Recent financial shenanigans in Tasmania only highlight the large stakes at play in trying to develop a whisky distillery.
Nant Whisky Distilling – which had a somewhat troubled financial history – are currently in receivership whilst the sorry mess is sorted out.
It remains to be seen how this new development will play out for the very attractive looking distillery in Bothwell – which I didn’t manage to visit – and a trio of whisky bars – including the one in Hobart which I did call into.
Situated in the wonderfully attractive quayside area of Salamanca Market in downtown Hobart, The Nant Whisky Bar offers punters a large comfortable space to enjoy an evenings libations.
I happened to be the only customer for an early morning – 11ish – visit on a beautifully sunny yet cold winter’s day – complete with a dusting of snow on the slopes of Mt Wellington which rises up behind the city.
There was a good range of whiskies behind the bar – Scotch, Japanese, Irish & some American too – but I did notice Nant were the only Australian representatives on show. Now OK. This is a ‘tied’ bar – but as Tasmanian whisky is promoting a friendly camaraderie & all the other bars in town had at least 2 or 3 Tasmanian distilleries products on show – it did make me ponder.
There was a choice of 2 Nant whisky flights to enjoy. The cask strength at 63% – or the standard 43% offering.
Now there are some expressions that are perfectly drinkable at 60% and above – but they are few and far between. I also find adding water a rather imprecise exercise which would probably bring down the liquid close to the 43% level anyway – and as it was still the morning – the standard flight it was.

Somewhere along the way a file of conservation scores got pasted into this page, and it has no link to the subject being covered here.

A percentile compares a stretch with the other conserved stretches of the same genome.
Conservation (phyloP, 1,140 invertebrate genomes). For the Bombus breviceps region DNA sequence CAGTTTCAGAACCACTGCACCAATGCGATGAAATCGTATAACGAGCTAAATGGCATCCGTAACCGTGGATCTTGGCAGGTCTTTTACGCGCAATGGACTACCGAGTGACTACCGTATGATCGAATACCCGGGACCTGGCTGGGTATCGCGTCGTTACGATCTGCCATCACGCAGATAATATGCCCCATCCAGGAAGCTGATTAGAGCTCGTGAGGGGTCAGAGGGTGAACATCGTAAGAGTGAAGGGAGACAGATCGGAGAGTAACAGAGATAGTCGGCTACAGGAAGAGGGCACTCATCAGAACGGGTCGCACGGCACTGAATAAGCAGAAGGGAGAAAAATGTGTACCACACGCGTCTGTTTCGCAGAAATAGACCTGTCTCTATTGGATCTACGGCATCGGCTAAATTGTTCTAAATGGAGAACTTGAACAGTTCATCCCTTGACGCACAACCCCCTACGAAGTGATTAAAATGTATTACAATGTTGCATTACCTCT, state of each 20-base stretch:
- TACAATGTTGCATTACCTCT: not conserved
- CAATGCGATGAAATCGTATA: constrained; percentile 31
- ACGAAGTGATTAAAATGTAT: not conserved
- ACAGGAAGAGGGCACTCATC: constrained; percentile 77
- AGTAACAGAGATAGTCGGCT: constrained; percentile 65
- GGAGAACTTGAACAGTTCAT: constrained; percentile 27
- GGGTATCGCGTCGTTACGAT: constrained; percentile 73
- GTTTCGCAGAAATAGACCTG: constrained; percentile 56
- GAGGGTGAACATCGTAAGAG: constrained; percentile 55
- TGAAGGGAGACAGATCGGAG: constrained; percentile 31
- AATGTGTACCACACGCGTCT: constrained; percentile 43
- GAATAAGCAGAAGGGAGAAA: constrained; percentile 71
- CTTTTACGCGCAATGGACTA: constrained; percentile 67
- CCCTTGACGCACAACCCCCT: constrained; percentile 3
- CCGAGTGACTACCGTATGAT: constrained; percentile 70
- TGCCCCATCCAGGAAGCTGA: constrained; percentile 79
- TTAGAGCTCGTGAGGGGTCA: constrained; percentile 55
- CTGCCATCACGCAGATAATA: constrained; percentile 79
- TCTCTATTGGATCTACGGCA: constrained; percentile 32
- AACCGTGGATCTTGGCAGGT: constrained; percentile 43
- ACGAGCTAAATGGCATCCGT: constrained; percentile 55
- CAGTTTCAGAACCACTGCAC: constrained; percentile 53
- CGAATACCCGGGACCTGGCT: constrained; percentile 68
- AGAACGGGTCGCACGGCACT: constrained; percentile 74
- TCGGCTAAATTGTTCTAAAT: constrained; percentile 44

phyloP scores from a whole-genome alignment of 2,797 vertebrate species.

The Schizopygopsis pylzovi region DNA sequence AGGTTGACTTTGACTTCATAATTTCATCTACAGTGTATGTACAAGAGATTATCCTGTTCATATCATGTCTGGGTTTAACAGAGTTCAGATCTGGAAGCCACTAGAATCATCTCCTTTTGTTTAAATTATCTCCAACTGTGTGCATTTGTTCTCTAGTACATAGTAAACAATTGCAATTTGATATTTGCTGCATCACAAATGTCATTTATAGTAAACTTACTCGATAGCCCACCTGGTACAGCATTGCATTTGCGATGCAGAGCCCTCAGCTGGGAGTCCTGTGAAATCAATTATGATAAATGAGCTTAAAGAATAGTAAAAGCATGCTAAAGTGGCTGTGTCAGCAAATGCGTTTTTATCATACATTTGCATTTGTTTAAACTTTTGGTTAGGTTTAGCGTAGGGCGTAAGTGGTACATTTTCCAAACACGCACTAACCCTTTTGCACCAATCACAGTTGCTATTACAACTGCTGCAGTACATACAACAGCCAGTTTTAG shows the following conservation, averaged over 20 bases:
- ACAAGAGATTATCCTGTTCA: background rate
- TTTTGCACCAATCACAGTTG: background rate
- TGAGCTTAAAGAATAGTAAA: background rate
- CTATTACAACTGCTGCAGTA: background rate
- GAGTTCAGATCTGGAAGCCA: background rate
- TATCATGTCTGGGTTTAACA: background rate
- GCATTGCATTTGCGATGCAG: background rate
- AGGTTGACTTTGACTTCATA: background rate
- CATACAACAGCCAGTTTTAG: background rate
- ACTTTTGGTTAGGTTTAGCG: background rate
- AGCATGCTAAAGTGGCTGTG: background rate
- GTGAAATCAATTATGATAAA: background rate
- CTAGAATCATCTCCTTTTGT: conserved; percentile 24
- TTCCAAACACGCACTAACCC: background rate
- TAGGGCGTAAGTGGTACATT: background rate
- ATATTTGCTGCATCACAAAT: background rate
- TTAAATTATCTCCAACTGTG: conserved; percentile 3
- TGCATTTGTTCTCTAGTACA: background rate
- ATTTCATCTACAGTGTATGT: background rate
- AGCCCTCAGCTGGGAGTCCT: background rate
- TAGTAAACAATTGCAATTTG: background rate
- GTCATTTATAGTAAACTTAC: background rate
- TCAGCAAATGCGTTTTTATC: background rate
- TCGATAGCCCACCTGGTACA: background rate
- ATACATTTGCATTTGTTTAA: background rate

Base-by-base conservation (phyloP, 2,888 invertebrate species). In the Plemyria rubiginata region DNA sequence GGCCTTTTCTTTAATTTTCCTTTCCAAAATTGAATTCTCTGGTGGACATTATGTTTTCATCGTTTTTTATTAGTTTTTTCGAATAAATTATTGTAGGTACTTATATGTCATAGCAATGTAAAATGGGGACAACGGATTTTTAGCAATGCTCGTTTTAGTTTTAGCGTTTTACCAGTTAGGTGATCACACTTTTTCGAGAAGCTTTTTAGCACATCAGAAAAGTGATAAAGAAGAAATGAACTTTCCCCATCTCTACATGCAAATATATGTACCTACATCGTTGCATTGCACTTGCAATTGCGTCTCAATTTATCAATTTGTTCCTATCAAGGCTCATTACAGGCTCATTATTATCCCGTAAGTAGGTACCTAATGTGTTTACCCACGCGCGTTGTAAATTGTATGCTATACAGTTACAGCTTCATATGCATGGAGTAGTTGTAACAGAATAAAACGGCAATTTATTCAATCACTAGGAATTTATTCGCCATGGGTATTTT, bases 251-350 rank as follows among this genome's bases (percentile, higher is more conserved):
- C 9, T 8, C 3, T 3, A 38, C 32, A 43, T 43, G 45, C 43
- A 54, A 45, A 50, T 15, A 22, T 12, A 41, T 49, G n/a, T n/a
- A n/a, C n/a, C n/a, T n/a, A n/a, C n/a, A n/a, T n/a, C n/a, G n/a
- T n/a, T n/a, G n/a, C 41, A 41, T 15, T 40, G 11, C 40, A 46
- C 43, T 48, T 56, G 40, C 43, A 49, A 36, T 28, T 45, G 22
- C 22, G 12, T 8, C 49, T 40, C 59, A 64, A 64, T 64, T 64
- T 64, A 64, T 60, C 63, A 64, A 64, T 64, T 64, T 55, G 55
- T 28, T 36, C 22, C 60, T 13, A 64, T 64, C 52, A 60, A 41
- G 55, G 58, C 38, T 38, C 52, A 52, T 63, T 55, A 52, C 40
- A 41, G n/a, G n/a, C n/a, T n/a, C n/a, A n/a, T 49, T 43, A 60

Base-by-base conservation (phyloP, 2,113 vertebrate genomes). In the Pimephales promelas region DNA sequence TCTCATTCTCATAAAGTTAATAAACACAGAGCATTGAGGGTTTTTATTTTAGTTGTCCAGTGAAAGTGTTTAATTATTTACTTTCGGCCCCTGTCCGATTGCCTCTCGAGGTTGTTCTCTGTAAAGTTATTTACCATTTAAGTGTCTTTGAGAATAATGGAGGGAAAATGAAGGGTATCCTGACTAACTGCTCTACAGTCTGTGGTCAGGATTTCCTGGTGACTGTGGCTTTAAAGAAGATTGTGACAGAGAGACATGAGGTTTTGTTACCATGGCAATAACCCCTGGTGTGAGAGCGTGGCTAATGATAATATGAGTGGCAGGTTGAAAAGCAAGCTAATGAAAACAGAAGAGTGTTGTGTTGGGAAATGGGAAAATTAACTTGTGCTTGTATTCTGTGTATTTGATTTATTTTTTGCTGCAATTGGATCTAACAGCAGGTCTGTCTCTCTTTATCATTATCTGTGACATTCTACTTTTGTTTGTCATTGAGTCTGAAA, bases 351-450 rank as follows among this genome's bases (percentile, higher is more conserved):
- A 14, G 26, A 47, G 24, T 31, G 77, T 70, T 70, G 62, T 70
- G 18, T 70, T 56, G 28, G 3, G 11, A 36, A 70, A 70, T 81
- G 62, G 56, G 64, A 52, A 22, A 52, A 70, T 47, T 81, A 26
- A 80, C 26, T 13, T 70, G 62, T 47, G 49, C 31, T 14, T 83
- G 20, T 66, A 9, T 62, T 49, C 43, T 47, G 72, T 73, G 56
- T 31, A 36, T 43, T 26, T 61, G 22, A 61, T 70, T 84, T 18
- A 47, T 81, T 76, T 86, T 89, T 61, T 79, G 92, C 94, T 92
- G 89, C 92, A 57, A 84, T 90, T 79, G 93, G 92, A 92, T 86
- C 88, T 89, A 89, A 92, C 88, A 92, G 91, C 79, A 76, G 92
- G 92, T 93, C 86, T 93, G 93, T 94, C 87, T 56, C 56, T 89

I think I chose well. Even at 43% there was a strong alcoholic kick on the nose of all 3 single malt expressions.
Starting with the American Bourbon Cask, there were the signature vanilla & caramel notes coming through. Very nice – but very familiar. I’d find it hard on a blind tasting to distinguish this Australian malt from the best Scotland or Ireland has to offer.
The American Sherry Cask brought added depth & fruity notes. Whilst the darkest coloured French Port Cask bottle gave the heaviest mouthfeel with deeper & richer notes. The Port Cask – as you may have already guessed – came out tops for me.
Oddly, the Bourbon Cask was the priciest to buy – at tear inducing prices – which when I questioned the bartender, she shot me a look which suggested I shouldn’t follow Kasabian’s advice & Shoot The Runner!
With the future of Nant Distilling now very uncertain – the labels, design & content of any further releases may change. There are barrels still maturing – but who knows what will happen to them.
Perhaps what I sampled back in 2016 are destined to become collectors items never to be repeated again?
I’m just happy to have had the opportunity to taste what I did at the time.
It ebbs and flows on the fortunes & failures of the time.
Catch it while you can.